By Shauna Johnson
State tax collections in West Virginia finished February a total of $9 million above estimates.
It was the second month in a row for better than expected revenue collections, but state officials said that’s largely due to a technicality since some insurance premium tax money came in earlier than expected.
Overall, revenue collections are $64 million below estimates for the year with just four months remaining until the fiscal year ends at the close of June.
“We hope that things will improve in the next few months (so) that we won’t have a whole lot more red ink,” said Mark Muchow, state Deputy Revenue Secretary.
He said personal income tax collections for February were about $6 million above estimates, canceling out down personal income tax numbers in January.
At the same time, sales tax collections came in $2.3 million below estimates. Muchow said those numbers could rebound in the spring since snow has forced many people to stay home.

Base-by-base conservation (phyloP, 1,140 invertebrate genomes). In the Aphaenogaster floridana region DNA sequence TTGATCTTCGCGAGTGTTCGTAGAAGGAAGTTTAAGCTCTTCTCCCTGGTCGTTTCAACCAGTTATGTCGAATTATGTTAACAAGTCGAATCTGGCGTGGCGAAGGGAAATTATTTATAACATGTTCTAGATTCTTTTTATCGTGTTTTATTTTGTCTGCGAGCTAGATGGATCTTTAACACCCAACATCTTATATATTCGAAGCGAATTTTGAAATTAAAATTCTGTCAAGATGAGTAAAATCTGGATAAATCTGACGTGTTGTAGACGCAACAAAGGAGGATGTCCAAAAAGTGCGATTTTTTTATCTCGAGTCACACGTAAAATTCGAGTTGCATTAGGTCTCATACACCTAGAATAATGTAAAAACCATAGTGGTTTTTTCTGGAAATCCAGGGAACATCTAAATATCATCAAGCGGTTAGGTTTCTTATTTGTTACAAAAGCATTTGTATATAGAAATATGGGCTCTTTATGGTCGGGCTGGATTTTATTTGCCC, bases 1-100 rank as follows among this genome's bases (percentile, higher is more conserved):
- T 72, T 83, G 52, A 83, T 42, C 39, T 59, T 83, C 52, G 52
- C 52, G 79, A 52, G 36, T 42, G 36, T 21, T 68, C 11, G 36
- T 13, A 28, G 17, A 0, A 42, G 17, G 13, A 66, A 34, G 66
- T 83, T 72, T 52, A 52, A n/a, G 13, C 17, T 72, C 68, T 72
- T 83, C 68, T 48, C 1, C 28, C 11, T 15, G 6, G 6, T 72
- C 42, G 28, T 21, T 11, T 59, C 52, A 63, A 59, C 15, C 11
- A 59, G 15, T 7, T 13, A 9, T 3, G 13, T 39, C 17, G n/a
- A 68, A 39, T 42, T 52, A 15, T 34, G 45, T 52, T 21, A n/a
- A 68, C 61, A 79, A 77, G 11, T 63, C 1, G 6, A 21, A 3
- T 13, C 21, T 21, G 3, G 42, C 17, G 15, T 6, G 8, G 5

“It appears that the winter weather has had a negative impact throughout the mid-Atlantic region in terms of sales tax collections for February,” he said.
Severance tax collections also missed estimates by $5.2 million in February and are, thus far, off the mark $7.3 million total for the year. Muchow said those collections have been on the decline for some time, falling 14% since 2012.
“Two years ago was our peak year for severance tax. We’ve had a little bit of a downward trend,” Muchow said. “Since then, most of the downward action is associated with the coal industry’s performance.”
He said there are some unknowns between now and the end of the 2013-2014 Fiscal Year, including the tax credit that can still be claimed for purchases of vehicles running on alternative fuels.
Lawmakers will address the state budget for the next fiscal year during an extended session next week.